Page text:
A firm press deadline can feel like the end-all be-all for News-Letter reporters in the run-up to Wednesday night. The news editors wrap up their section and head home sometime early Thursday morning while the Editors-in-Chief send the pages off to print. If they’re lucky, the news team will have time to breathe over the weekend until Wednesday starts to loom again.
Before the editing and layout that dominates production night, though, there’s an even more important step that shapes coverage — brainstorming who to reach out to for comment.
This step sometimes comes before the exact scope of the story is clear, something Assistant News Editor Jake Lefkovitz likened to the parable of blind men using their hands to picture an elephant — it’s hard to imagine the full story from just one part. For long-term features in the works for weeks or even months, Lefkovitz has time to flesh that elephant out thoroughly.
“You can feel what’s immediately at hand, so you can know what you’re familiar with, but at a certain point, you have to start guessing,” he said. “I have to ask myself, do I think there’s more out there?”
The perennial challenge for news editors is to sketch the most thorough and accurate elephant picture possible. For Lefkovitz, voices build a story. Finding diverse voices for a story lets The News-Letter not just report on what’s happening, but demonstrate why the story matters to readers.
“What’s important for us to represent is what’s happening and why it’s significant, but we are not the ones who are making those claims,” he said. “We want to represent the claims that the people involved are making and show those to the campus community that we report for.”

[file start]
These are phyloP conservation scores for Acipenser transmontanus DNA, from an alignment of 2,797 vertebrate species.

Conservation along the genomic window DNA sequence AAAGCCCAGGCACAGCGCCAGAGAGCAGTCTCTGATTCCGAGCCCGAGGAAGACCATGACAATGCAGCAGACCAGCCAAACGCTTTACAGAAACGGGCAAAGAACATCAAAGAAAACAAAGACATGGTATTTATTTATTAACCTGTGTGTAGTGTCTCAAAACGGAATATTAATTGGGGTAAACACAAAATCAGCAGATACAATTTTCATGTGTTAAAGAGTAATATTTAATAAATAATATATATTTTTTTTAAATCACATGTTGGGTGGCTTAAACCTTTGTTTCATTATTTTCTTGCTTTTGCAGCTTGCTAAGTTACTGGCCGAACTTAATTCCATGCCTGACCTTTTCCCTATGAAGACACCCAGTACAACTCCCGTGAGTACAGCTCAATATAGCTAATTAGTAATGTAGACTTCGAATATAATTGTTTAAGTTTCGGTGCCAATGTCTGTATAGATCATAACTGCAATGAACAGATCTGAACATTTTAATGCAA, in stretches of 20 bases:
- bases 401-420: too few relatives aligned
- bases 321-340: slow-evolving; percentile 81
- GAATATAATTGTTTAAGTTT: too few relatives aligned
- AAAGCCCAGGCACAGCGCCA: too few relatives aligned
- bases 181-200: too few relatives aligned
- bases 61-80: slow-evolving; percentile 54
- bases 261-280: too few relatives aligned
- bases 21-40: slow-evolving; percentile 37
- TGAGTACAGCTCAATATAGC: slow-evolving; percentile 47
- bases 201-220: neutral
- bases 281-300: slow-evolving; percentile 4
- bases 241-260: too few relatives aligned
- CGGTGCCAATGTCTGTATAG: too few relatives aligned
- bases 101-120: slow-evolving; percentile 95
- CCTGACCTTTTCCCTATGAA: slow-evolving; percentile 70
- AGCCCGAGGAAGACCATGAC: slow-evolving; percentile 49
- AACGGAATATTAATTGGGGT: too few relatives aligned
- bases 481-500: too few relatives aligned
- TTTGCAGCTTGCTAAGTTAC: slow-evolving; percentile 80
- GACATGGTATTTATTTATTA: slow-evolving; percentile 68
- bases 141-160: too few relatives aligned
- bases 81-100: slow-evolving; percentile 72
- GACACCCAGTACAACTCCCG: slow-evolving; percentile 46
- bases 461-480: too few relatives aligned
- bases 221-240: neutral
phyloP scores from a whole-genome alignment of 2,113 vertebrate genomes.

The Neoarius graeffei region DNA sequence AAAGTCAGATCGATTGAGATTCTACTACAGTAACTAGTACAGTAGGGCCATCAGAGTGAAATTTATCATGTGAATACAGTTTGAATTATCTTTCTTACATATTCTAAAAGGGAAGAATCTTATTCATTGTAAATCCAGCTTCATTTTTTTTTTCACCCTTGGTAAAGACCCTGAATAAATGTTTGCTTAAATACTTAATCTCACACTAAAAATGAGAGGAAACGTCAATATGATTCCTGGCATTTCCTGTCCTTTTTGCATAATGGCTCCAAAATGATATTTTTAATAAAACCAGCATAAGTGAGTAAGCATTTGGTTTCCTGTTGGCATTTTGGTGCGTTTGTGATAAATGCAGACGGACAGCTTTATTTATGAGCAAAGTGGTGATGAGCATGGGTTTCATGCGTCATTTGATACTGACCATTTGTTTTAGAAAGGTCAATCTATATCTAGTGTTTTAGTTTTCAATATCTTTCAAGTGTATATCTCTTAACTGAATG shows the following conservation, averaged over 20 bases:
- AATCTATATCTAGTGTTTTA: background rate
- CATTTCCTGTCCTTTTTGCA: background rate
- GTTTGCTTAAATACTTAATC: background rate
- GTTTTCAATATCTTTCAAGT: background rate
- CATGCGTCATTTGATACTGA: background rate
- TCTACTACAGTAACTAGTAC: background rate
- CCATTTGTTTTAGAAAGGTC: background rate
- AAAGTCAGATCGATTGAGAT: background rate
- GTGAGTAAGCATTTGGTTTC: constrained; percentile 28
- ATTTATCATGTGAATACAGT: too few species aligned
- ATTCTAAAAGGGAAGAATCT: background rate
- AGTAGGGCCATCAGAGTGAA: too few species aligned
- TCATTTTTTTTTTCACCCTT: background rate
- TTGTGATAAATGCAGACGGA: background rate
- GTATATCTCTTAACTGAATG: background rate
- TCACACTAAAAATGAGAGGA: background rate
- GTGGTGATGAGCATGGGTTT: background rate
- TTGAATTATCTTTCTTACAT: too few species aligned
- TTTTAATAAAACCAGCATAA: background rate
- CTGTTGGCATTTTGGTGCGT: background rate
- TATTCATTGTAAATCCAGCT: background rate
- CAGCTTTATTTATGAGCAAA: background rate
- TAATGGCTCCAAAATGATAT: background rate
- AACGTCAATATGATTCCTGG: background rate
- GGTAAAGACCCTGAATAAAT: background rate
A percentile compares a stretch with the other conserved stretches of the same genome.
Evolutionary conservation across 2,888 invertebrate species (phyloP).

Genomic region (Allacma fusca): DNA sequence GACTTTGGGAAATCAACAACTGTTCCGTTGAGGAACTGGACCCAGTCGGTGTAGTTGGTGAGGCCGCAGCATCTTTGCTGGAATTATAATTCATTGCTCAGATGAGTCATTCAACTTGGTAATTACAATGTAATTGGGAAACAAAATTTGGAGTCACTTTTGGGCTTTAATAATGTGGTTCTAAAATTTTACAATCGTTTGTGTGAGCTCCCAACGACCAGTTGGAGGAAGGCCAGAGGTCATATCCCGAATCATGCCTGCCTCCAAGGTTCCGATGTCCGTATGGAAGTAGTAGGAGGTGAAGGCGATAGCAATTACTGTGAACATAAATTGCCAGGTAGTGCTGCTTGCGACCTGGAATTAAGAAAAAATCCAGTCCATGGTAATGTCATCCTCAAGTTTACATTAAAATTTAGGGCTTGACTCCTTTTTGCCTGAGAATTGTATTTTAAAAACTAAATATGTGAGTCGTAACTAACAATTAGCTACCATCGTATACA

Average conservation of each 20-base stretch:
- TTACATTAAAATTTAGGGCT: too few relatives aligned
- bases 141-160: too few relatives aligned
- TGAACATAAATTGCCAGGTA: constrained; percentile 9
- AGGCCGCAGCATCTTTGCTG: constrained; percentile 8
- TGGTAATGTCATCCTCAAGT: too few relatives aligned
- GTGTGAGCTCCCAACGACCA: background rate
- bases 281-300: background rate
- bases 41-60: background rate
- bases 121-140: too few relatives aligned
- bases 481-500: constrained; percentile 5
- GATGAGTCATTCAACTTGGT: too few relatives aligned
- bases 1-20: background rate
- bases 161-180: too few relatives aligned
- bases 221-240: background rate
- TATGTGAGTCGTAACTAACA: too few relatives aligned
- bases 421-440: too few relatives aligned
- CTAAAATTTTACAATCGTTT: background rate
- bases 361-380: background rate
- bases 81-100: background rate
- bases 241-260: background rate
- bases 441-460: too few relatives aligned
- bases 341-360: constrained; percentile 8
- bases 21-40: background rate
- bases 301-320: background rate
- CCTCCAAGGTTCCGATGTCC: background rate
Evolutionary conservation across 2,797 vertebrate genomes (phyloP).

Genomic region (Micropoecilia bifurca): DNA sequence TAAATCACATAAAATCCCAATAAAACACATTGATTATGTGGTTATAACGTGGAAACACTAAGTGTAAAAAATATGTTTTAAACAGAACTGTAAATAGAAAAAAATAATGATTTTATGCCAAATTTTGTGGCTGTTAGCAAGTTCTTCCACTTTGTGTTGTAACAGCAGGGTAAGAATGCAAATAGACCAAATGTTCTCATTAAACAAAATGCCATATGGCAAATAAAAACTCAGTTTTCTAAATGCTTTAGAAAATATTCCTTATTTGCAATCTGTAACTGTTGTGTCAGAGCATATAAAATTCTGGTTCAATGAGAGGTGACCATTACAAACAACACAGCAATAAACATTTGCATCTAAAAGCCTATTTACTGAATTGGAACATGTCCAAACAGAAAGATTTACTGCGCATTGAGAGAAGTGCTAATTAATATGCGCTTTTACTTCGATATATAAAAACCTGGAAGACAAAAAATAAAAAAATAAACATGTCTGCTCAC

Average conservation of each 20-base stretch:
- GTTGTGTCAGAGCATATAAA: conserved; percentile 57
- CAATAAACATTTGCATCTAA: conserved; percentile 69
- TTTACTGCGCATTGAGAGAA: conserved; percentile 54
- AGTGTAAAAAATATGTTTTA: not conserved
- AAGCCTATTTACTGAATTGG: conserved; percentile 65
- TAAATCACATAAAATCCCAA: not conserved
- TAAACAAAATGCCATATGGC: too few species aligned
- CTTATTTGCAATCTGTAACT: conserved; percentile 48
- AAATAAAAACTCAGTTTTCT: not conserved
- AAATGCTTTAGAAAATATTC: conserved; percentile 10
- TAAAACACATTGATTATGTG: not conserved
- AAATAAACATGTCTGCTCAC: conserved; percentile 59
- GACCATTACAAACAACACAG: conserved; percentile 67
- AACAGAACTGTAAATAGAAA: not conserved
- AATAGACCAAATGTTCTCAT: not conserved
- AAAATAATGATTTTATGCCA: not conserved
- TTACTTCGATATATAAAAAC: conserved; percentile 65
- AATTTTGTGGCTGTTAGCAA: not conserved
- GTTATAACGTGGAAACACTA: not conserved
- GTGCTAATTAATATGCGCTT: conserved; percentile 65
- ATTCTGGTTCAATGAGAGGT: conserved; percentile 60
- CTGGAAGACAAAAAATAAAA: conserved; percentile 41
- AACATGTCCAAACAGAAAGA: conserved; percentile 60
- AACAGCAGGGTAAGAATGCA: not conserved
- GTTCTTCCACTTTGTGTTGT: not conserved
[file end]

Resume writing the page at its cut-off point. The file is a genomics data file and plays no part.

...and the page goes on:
Unfortunately, though, editors don’t always have time to let a piece develop at its own pace. When a big story breaks early in the week — think a major University announcement or an unexpected campus protest — editors need to get a piece on the page with a quick turnaround.
News Editor Rudy Malcom observed that this process can get more complicated with more contentious stories, where different perspectives can be difficult to thread together. When stories get more complicated, Malcom said, he and his fellow editors just work harder, spurred by the imperative to create a representative historical record of student opinion.
Take last month’s story titled “Hopkins will convert Blackstone into hotel next year,” an announcement which came on a Wednesday.
“It happened to be that I saw the announcement during break in a class,” Malcom said. “I had class with someone who lived in the Blackstone, so I was like, ‘Can we just do an interview now?’”
The piece ultimately featured seven undergrads, a pretty remarkable number to bring together in just a few hours. Malcom explained that the team collaborates to speed things up — his fellow editor Will Edmonds wrote the piece.
While some pieces with a tight turnaround can feature a lot of students, a story’s complexity can affect its scope. When the University drops a major report on a Tuesday afternoon, how many Hopkins students have time to read it by Wednesday morning? And even if News-Letter reporters do find students who can speak on the issue, those sources may be less confident in their words if they have less time to prepare.